With its main plot of “Southern boy returns home, bringing new, sophisticated wife along,” Junebug could easily fall into a city mouse-country mouse culture clash. But it doesn’t. Junebug avoids the stereotypical caricatures of Southerners that abound in other movies. You don’t get the sense that you’re supposed to be sneering at any of the characters. In fact, as soon as you start to feel scorn for anyone, the film presents you with a moment that makes you think twice.
For example, I started off with extreme dislike for Johnny, the younger son of the Johnsten family, who sulks around his parents’ house without lifting a finger to help them or his pregnant wife Ashley, to whom he always speaks in monosyllables. But then, during Ashley’s baby shower, while Johnny is in another room flipping through the TV channels, he sees the image of a meerkat pop across the screen. We know from one brief earlier comment that meerkats are Ashley’s favorite animal, and so I saw when Johnny lunging across the room and frantically trying to get the VCR to work, I actually shouted in relief, “He really does love her!” The moment becomes even more poignant as the VCR remains stubborn and Johnny starts yelling and cursing and banging on the machine, drawing Ashley in from the other room. Of course, he can’t admit that he was trying to record the meerkats for her, so she returns to her shower never knowing. Uf.
That’s one of the refreshing things about the movie: the members of the Johnsten family, Southern though they be, are handicapped in expressing love for each other, while the Chicago art dealer Madeline is touchy-feely and emotive. And all the characters change—not in any big dramatic way, but in tiny shifts. There’s just enough growth by the end of the film to leave you with hope—hope grounded in real, broken characters that you’ve learned to love.
Love is the best word I can think of to describe the attitude of the writer, director, and the actors towards these characters. My husband (whom I will henceforth refer to as “Porpoise”) and I were trying to figure out why we liked Junebug so much more than Lost in Translation, a similar film in some externals (quirkiness, cross-cultural conflict, loners who fail to connect with each other) but which, frankly, we hated. The best we could come up with is that the people involved in Junebug had an almost tangible love for their characters, whereas Lost in Translation seems to celebrate the artists’ “sophisticated” detachment from their characters.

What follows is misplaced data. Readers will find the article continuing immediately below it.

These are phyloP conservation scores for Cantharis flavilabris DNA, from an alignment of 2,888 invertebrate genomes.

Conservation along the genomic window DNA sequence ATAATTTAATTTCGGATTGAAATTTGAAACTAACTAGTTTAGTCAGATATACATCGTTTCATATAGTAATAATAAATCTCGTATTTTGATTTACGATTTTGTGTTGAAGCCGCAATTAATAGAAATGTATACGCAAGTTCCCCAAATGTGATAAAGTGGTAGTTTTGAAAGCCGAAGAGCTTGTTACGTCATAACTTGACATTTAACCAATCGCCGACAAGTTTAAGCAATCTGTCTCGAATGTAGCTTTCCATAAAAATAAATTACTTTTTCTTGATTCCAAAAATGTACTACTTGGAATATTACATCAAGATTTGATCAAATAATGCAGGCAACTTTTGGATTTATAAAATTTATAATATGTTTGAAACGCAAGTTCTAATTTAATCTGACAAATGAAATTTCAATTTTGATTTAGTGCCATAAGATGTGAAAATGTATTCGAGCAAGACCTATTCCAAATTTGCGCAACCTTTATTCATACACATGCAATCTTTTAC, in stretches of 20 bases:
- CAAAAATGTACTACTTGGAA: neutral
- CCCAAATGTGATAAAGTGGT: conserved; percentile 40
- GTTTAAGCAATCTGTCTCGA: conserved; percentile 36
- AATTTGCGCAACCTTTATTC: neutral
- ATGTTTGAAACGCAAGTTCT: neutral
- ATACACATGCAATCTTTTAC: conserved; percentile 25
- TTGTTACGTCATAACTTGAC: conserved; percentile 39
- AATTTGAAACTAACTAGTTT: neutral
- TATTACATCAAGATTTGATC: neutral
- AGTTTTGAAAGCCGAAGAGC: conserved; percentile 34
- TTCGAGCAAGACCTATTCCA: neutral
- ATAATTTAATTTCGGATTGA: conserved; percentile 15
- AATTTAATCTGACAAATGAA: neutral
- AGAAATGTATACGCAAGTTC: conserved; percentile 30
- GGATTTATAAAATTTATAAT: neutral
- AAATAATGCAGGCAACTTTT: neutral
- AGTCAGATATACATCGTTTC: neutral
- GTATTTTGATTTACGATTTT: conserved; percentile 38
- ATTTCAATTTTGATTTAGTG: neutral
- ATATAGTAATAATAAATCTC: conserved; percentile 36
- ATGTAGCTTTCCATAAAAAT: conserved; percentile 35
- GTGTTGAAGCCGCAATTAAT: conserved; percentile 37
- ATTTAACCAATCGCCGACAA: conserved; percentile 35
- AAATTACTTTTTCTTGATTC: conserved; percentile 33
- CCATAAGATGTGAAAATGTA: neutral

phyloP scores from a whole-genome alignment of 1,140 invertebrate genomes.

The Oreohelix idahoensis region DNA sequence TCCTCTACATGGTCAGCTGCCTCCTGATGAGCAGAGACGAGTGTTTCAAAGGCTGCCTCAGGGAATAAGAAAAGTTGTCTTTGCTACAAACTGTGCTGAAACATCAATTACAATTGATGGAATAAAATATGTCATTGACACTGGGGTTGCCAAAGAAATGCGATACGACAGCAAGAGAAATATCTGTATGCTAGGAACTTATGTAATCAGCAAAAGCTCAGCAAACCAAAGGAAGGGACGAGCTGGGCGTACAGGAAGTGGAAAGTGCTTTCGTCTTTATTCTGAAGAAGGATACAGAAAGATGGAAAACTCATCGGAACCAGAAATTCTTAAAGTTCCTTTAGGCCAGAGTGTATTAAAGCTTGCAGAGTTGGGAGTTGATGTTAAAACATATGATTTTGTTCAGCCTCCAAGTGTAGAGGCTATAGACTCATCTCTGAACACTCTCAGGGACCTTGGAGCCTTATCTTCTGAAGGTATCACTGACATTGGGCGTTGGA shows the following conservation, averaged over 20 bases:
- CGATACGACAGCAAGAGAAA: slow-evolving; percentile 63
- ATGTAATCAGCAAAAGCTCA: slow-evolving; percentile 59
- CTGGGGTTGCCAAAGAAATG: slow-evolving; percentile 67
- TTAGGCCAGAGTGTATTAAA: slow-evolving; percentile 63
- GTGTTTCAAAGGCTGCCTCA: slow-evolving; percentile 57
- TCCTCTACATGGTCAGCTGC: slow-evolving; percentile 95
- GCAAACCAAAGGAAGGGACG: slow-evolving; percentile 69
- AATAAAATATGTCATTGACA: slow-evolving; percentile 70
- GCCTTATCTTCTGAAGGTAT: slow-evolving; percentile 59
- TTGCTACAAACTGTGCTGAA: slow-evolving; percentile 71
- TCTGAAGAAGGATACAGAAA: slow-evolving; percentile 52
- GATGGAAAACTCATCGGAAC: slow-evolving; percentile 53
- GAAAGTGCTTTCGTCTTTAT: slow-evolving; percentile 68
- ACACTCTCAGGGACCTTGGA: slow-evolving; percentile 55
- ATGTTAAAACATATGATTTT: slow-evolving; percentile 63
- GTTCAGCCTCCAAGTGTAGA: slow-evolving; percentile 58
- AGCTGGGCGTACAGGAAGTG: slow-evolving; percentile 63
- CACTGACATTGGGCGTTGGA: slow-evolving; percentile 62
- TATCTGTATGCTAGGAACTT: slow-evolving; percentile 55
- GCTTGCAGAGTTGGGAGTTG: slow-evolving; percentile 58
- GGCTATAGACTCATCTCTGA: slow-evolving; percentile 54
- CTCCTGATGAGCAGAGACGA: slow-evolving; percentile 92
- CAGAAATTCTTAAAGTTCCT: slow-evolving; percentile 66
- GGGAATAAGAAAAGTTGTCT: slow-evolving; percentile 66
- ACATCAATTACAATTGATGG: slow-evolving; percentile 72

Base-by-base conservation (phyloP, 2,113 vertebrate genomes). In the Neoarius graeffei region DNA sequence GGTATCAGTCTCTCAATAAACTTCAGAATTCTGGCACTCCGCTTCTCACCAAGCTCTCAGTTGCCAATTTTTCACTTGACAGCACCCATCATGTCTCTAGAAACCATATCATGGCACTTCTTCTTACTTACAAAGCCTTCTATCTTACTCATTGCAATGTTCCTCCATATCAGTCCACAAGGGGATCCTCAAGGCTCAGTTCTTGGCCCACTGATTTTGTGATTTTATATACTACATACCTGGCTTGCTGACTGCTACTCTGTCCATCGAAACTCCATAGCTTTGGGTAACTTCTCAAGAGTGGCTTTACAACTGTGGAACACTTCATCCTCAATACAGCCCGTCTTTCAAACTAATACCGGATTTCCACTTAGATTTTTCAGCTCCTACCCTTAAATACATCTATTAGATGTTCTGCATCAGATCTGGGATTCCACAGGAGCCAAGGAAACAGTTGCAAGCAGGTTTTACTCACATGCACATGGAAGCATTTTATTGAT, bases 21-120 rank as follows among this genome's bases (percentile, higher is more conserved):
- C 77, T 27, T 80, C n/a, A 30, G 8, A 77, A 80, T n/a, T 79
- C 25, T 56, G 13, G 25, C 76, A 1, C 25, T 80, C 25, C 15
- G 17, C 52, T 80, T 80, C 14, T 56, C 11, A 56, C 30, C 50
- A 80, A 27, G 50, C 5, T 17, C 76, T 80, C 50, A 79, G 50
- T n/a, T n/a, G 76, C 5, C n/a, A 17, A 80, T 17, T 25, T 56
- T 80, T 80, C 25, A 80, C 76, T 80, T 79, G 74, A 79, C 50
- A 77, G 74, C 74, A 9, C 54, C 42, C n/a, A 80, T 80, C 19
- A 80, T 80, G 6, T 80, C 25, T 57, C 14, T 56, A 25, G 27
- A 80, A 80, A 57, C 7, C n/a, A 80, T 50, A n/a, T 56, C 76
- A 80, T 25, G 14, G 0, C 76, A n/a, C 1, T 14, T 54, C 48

Junebug is one of Beliefnet’s five nominees for Best Spiritual Film of 2005 (the criteria for the “spiritual” designation don’t seem to be explained anywhere on the site, but they seem to be rather broad). Currently, including my vote, Junebug only has 1% of the people’s vote. Waaaah! If you’ve seen Junebug, cast your ballot now!
Here are my reasons why Junebug should win:
1. Anytime I see artists (broken themselves, no doubt) this committed to loving broken characters, I see Christ’s love. During the movie, Ashley intones the evangelical-speak proverb “God loves you just the way you are, but he loves you too much to let you stay that way.” When she says it, it’s trite; when the characters live it out, even in the smallest of ways, it’s true.
2. The film has a matter-of-fact, neither sentimental nor sarcastic, portrayal of the role of faith in the lives of these people. When George (the returning Johnsten son) is asked to get up and sing a hymn at the church potluck (filmed at a Methodist church in Winston-Salem with the real congregation members as extras), he does so, beautifully and sincerely, even though you have the feeling he hasn’t been to church in a while. (By the way, Amy Sullivan has an insightful article on Junebug titled “Translating Between Red and Blue” in which she calls attention to George’s role as a cultural translator between “red” and “blue” America, a role he often tries to avoid. Sullivan writes, “The tensions and the misunderstandings in the movie . . . are what happen when those of us with dual red/blue citizenship fail to play a mediating role as translators and cultural ambassadors.” An interesting and relevant perspective, though not one I thought about as I watched the film.).
3. God surely has a preferential option for independent films (actually, I don’t believe that at all, but it’s fun to say).
P.S. If Junebug doesn’t win the Best Spiritual Film award, here’s hoping that Amy Adams picks up a Best Supporting Actress Oscar (see the list of nominees) for her portrayal of Ashley.
February 12th, 2006
As expected, U2 cleaned up at the Grammy Awards on Wednesday night, with wins for Album of the Year, Song of the Year (“Sometimes You Can’t Make It on Your Own” a.k.a, “Sometimes Even Bono Sings in a Really Annoying Falsetto”), Rock Performance by a Duo or Group with Vocal (ditto), Rock Song of the Year (“City of Blinding Lights”), and Rock Album. As blogger Dena Ross wrote on Idol Chatter, “the people in the Recording Academy who decide the winners want to go to heaven–they’d be stupid to vote against God’s favorite band.”
While I often find myself singing and wiggling around the kitchen to “Vertigo” and “City of Blinding Lights,” I’d have to say that my favorite song from How to Dismantle an Atomic Bomb is the more mellow “Yahweh,” a modern-day psalm or hymn along the lines of “Take My Life and Let It Be.”